~Cate
This is very true, coming from my experience with Anko. The click to calm approach is a very effective way of getting them over their reactiveness. She went from lunging and snarling at other dogs on walks, to being able to happily play with a few well behaved dogs and ignore others on walks. She was a GSD, a rescue but several Sch people told us she looked and acted all DDR lines, so yes she was drivey. My aunt also rescued a Sch washout from west german lines, both parents SchIII. She had essentially been ruined by harsh training as a very young pup, was very fear aggressive towards men and children. My aunt used the basic premise behind click to calm to desensitize Candy to kids and men. Now she LOVES them. Babies can safely crawl around her and she approaches strange friendly men to solicit loves and pets.

From what I understand, and Sch people please correct me if I am wrong, most people training a drivey working dog for PP or Sch spend the first several months of the pup's life building drive and confidence, then introduce tools like prongs when they are much older and more emotionally developed.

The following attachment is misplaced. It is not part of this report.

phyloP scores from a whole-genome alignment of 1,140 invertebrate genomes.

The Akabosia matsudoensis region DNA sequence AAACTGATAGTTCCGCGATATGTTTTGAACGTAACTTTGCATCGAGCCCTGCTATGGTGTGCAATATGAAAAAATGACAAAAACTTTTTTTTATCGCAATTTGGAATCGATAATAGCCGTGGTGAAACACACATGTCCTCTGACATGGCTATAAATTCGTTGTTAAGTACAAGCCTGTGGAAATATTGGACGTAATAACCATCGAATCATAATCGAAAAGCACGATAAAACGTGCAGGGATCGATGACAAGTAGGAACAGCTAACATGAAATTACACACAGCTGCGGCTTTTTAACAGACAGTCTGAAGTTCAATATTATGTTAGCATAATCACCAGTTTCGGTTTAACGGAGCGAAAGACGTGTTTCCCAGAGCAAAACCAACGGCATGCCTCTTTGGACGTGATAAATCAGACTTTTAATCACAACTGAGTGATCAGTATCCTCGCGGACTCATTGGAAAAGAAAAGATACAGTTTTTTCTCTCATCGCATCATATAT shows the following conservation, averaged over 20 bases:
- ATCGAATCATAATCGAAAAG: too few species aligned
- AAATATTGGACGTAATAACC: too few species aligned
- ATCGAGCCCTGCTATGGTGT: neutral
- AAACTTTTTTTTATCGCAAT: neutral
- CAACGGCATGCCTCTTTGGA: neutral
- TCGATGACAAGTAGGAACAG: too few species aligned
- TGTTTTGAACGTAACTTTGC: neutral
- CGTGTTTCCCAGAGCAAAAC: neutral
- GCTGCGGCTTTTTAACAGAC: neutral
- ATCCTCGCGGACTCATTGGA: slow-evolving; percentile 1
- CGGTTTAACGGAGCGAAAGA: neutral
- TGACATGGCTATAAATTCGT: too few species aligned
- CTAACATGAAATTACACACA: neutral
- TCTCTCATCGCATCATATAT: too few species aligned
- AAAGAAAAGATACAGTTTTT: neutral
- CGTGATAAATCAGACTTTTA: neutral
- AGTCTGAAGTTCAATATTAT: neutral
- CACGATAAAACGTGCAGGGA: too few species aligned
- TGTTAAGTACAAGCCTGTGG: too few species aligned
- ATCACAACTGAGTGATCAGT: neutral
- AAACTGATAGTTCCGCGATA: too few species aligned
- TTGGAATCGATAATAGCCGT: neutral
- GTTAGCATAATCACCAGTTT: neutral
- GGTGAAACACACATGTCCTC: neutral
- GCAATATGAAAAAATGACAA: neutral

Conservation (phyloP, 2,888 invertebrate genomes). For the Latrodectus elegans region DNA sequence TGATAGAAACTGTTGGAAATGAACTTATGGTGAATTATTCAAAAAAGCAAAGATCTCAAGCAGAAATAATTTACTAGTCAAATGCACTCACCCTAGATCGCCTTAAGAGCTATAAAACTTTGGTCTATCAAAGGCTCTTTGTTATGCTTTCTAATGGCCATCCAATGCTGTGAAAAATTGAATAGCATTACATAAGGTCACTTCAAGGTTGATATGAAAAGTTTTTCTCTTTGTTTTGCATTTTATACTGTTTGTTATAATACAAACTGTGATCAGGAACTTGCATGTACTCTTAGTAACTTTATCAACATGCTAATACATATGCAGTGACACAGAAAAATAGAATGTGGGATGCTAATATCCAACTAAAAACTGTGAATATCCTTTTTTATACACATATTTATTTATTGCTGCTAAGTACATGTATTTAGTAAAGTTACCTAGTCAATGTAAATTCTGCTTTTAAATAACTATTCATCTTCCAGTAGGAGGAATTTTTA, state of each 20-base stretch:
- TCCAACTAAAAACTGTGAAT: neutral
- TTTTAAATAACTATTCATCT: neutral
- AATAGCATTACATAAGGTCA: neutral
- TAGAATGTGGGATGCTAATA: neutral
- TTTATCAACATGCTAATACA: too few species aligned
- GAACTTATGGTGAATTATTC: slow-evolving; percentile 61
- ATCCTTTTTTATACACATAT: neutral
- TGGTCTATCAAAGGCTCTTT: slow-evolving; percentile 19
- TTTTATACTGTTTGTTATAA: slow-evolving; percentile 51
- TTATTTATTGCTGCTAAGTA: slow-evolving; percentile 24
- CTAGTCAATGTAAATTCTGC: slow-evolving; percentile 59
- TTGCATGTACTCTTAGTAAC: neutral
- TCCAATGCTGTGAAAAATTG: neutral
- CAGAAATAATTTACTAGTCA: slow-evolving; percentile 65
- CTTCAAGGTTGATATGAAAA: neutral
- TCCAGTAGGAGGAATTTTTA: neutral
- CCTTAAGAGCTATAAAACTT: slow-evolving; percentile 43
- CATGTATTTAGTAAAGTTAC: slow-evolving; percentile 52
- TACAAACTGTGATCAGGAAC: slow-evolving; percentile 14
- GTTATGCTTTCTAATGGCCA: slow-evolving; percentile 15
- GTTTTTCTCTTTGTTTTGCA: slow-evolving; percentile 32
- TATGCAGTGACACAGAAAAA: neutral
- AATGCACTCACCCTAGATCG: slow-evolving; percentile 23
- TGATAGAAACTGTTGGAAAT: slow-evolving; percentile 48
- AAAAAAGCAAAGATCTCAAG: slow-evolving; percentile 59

Just out of curiousity? Is she only acting aggressive towards humans in the classroom? That's what it sounds like. Do they have their unruly puppies with them when it happens? Or is it happening outside the class?
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  #28  
Old 09-29-2008, 12:55 PM
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DanL DanL is offline
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I don't have anything to add except that I don't think it is the training method, but how the class was managed that caused the problem. Czech/DDR lines are traditionally more defensive but that trait isn't going to manifest itself at 5 months old. This sounds more like a fear based reaction based on the bad experience the pup has had while in this class.
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  #29  
Old 09-29-2008, 01:12 PM
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corgipower corgipower is offline
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I agree with everyone who says to get a new trainer. The pup needs to learn positive associations with dogs and people. She doesn't need to play with them, she needs to learn that when they're nearby everything is good.